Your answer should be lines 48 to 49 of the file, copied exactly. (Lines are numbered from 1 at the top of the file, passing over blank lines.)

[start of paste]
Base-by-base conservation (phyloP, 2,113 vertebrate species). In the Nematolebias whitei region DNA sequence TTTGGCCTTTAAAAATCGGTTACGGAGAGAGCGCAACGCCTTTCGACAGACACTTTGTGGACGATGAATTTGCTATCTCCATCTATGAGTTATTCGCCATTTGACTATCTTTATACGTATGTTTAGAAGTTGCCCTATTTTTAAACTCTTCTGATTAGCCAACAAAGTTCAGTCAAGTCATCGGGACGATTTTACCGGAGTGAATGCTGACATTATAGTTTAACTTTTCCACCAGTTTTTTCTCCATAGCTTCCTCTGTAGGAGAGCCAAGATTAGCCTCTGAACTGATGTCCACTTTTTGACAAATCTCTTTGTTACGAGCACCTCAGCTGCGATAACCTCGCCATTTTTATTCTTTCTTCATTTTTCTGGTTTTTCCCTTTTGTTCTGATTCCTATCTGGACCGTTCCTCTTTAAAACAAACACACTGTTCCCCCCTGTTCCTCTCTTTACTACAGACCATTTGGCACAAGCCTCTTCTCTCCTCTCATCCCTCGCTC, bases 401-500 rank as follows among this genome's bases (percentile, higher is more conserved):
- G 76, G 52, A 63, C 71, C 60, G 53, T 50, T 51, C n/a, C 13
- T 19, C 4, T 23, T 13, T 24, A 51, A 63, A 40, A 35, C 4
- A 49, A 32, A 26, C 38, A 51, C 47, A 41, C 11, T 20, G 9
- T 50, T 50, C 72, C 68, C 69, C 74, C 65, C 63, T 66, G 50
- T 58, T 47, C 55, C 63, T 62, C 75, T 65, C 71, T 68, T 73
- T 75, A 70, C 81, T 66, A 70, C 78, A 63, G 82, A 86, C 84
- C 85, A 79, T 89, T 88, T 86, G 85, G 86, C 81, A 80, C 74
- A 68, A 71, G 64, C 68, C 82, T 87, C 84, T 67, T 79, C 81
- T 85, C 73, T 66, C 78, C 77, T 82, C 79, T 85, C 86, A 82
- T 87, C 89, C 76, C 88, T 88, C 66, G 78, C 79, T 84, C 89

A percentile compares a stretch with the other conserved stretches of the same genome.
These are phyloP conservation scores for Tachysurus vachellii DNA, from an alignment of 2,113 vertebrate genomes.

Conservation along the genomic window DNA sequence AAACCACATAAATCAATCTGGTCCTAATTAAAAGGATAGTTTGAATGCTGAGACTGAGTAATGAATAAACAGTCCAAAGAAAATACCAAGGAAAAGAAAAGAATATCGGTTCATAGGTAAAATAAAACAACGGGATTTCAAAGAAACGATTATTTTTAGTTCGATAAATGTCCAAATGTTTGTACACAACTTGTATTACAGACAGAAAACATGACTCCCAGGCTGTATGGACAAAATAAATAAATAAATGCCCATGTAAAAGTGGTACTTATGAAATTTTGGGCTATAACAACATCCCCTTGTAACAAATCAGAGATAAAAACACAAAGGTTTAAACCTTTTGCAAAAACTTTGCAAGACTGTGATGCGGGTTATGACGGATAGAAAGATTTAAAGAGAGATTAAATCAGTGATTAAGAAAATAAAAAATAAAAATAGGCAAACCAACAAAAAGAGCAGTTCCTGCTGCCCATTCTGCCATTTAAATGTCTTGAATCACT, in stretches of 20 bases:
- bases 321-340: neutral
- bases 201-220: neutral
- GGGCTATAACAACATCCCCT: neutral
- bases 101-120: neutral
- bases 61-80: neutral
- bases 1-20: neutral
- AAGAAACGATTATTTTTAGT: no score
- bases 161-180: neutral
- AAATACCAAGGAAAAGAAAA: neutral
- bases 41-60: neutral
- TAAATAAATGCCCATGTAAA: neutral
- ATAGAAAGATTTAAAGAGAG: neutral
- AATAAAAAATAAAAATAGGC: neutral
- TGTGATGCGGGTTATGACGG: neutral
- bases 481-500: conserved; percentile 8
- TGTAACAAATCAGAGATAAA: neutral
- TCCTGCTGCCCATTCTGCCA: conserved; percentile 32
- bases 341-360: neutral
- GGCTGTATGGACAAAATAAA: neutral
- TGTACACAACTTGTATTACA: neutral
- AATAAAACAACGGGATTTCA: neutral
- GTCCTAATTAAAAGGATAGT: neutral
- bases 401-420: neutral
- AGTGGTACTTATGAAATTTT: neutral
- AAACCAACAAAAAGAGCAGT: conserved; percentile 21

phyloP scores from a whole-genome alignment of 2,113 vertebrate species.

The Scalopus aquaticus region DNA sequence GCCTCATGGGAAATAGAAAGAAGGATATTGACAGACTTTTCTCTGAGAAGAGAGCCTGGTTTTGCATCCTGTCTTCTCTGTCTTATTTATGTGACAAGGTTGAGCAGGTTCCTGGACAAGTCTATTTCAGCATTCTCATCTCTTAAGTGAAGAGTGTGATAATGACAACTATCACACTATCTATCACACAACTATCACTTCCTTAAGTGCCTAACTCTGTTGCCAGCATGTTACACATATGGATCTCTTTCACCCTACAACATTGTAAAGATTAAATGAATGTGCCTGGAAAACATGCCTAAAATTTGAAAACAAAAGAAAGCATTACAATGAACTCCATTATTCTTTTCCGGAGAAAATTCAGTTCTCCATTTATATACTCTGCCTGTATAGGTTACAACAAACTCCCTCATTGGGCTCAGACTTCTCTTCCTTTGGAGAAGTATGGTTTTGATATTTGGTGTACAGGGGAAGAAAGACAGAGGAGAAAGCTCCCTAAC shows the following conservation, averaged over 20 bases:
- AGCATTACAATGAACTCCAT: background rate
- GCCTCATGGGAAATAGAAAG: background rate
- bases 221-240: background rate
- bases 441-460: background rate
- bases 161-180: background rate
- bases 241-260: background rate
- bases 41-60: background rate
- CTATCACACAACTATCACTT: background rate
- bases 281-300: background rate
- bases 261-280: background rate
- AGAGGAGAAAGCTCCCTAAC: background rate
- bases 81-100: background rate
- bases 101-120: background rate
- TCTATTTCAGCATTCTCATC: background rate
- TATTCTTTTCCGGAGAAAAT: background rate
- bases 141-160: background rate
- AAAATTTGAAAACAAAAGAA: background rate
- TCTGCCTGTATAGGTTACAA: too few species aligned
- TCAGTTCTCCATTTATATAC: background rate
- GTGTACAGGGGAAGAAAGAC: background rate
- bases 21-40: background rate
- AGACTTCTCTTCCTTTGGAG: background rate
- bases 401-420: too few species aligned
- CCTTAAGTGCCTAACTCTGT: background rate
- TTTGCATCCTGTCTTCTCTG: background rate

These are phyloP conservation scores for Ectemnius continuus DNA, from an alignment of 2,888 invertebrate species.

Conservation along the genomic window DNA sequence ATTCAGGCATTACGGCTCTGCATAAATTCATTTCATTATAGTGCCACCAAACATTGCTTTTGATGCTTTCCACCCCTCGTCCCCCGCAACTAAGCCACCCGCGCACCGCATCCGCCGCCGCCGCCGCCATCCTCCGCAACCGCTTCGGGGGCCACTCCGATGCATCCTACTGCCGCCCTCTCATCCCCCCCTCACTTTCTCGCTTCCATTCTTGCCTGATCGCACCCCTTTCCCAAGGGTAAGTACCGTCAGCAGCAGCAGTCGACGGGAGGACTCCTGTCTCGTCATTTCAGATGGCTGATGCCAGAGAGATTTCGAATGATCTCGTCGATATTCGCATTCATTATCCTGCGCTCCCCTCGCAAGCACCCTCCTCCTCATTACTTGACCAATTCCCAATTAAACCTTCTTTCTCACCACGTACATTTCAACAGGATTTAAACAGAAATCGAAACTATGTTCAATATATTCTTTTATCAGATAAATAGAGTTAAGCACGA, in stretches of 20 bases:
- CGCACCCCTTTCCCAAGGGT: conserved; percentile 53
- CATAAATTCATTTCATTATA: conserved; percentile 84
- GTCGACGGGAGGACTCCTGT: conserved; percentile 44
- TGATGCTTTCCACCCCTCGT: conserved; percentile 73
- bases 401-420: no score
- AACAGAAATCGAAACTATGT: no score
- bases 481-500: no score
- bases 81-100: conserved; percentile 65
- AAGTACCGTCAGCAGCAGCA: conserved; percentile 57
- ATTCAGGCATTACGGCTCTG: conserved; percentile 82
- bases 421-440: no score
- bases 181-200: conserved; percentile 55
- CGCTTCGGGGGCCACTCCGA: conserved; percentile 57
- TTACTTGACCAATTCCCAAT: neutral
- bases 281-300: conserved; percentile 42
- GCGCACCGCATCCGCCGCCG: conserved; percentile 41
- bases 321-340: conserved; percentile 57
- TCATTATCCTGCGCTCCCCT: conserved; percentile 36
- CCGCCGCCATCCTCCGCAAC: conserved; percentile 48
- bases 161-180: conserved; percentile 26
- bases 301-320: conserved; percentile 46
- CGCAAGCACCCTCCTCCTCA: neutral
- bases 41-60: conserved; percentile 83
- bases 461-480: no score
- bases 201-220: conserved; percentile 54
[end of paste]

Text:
- bases 41-60: background rate
- CTATCACACAACTATCACTT: background rate